A Commentary by John Stott
Acts 16:6-17:15. d). The unifying power of the gospel.
It would be hard to image a more disparate group than the business woman, the slave girl and the gaoler. Racially, socially and psychologically they were worlds apart. Yet all three were changed by the same gospel and were welcomed into the same church.
Take their different *national* origins first. Philippi was a very cosmopolitan city, having been Greek before it was Roman, and sitting astride the great east-west *Via Egnatia*. Lydia was an Asiatic, not perhaps in our sense of the word, but in the sense that she came from Asia Minor. She was an immigrant in Philippi, not a native. The slave girl was presumably Greek and a resident. She could have been a foreigner, since slaves were imported from everywhere, but there is nothing in the story to indicate this. The gaoler was probably like most gaolers at that time a retired soldier or army veteran, and, like all officials in the legal administration of a Roman colony, he was doubtless a Roman himself. Each of the three had been brought up in a different national culture. True, they were already united politically by the Roman Empire, but now in Jesus Christ they found a deeper unity still.
Or take their different *social* backgrounds. Lydia is likely to have been a wealthy woman, who had made her money in what we jocularly call ‘the rag trade’. She certainly had a large enough house to accommodate the four missionaries in addition to her own household (15). The slave girl came from the opposite end of the social spectrum. You could not sink much lower in public estimation than to be a female slave. She owned nothing, not even herself. She had no possessions, rights, liberty or life of her own. Even the money she earned by fortune-telling went straight into her masters’ pockets. Then the gaoler was socially half-way between the two women. Although he had a responsible post in the local prison, he was still only a subordinate official in government service. One might say that he belonged to the respectable middle class. Yet these three were foundation members of the Philippian church, admitted into it on the same terms with no distinction. The head of a Jewish household would use the same prayer every morning, giving thanks that God had not made him a Gentile, a woman or a slave. But here were representatives of these three despised categories redeemed and united in Christ. For truly, as Paul had recently written to the Galatians: ‘There is nether Jew nor Greek, slave nor free, male nor female, for you are all one in Christ Jesus.’ (Gal. 3:28).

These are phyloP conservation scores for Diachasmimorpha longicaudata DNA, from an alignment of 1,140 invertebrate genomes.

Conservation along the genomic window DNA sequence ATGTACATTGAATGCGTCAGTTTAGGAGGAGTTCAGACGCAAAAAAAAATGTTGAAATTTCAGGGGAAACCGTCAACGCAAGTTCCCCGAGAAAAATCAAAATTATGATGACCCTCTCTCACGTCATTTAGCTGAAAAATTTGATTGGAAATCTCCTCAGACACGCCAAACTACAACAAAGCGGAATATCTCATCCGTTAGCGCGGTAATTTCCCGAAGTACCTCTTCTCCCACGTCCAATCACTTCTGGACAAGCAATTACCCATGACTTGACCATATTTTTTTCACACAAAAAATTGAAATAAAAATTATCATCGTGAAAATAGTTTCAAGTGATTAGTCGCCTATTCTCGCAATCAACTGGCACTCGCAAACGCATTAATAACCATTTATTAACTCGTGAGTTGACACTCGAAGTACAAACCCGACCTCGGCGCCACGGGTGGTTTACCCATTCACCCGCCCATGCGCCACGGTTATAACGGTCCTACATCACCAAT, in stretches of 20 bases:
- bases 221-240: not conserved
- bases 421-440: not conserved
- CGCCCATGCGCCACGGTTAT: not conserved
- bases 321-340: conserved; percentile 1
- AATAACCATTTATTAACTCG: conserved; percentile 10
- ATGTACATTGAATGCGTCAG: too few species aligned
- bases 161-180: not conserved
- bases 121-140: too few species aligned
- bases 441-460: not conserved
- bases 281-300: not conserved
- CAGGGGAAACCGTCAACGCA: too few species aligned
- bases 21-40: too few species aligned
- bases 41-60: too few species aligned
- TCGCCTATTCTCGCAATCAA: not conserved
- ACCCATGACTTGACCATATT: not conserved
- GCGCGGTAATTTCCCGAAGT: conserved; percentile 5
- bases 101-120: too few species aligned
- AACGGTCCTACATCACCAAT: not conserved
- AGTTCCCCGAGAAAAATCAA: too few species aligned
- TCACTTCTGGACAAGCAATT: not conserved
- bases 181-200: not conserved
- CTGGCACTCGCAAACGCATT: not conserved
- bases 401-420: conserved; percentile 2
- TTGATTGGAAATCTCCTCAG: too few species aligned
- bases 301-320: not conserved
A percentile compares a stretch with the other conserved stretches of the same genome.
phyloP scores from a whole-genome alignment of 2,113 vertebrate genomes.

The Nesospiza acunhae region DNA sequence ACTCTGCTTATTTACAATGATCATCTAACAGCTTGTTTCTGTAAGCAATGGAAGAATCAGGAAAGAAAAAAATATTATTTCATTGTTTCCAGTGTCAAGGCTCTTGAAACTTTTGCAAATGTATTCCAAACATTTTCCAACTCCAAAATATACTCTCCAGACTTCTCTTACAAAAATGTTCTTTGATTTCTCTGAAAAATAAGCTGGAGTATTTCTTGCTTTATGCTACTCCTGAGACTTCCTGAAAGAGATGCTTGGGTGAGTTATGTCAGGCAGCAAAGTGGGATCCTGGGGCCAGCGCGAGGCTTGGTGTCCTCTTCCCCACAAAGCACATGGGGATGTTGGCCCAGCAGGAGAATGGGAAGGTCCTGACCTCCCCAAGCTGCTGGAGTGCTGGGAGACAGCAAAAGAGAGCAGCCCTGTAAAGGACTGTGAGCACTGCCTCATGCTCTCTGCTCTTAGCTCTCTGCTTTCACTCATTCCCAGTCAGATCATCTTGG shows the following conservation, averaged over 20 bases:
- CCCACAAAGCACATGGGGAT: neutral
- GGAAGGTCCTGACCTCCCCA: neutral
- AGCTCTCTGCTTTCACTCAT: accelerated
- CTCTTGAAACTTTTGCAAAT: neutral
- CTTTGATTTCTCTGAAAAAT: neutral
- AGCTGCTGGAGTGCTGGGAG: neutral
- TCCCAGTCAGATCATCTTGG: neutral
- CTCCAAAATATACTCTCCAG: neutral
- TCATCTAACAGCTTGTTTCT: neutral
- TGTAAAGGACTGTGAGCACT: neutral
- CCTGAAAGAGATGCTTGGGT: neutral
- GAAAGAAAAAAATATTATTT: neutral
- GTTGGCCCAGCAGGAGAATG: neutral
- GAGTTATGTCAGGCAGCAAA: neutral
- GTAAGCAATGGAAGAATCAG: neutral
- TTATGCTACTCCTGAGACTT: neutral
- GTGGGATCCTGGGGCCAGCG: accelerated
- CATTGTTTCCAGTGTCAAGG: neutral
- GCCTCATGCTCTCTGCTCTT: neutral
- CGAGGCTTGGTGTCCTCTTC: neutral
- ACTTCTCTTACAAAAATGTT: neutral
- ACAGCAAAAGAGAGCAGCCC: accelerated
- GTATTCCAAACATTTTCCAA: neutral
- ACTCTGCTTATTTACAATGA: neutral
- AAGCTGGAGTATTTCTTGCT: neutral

Thirdly, consider their different *personal* needs. Lydia could be said to have had an intellectual need. At least the point Luke makes about her is that, as she ‘kept listening’ (14, literally), the Lord opened her heart, meaning really her mind, to attend to what Paul was saying, just as he had opened the minds of the disciples to understand the Scriptures (Lk. 24:45). Perhaps she was first a disenchanted oriental, and was then attracted to Judaism. But still she was not satisfied. The slave girl had a psychological need. True, she had an evil spirit which needed to be exorcised, but being possessed, then as now, can have terrible psychological consequences. She had lost her identity, her individuality, as a human being. If socially she belonged as a slave to her masters, psychologically she belonged to the spirit which controlled her. She was in double bondage. But in finding Christ (for I think Luke means us to understand that she was converted as well as delivered), she found herself. She became an integrated person again. As for the gaoler, we could say that his need was moral. At least, we know that his conscience had been to some degree aroused, since he cried out to know how to be saved. The needs of human beings do not change much with the changing years, but Jesus Christ can meet them and fulfil our aspirations.
It is wonderful to observe in Philippi both the universal appeal of the gospel (that it could reach such a wide diversity of people) and its unifying effect (that it could bind them together in God’s family). Of course the gospel also divides a community, because some reject it, but it unifies those who accept it. It is touching to see that Luke ends his Philippian narrative with a reference to ‘the brothers’( 40). The wealthy business woman, the exploited slave girl and the rough Roman gaoler had been brought into a brotherly or sisterly relationship with each other and with the rest of the church’s members. True, they experienced some tensions, and in his later Letter to the Philippians Paul had to exhort them to ‘stand firm in one spirit’, and to be ‘like-minded, having the same love, being one in spirit and purpose’ (Phil. 1:27: 2:2). Nevertheless they all belonged to the one fellowship of Christ. We too, who live in an era of social disintegration, need to exhibit the unifying power of the gospel.
The John Stott Bible Study is taken from The Message of Acts: Becoming a Christian. The Bible Speaks Today John Stott. Used by permission of Inter-Varsity Press UK, Nottingham. All rights reserved.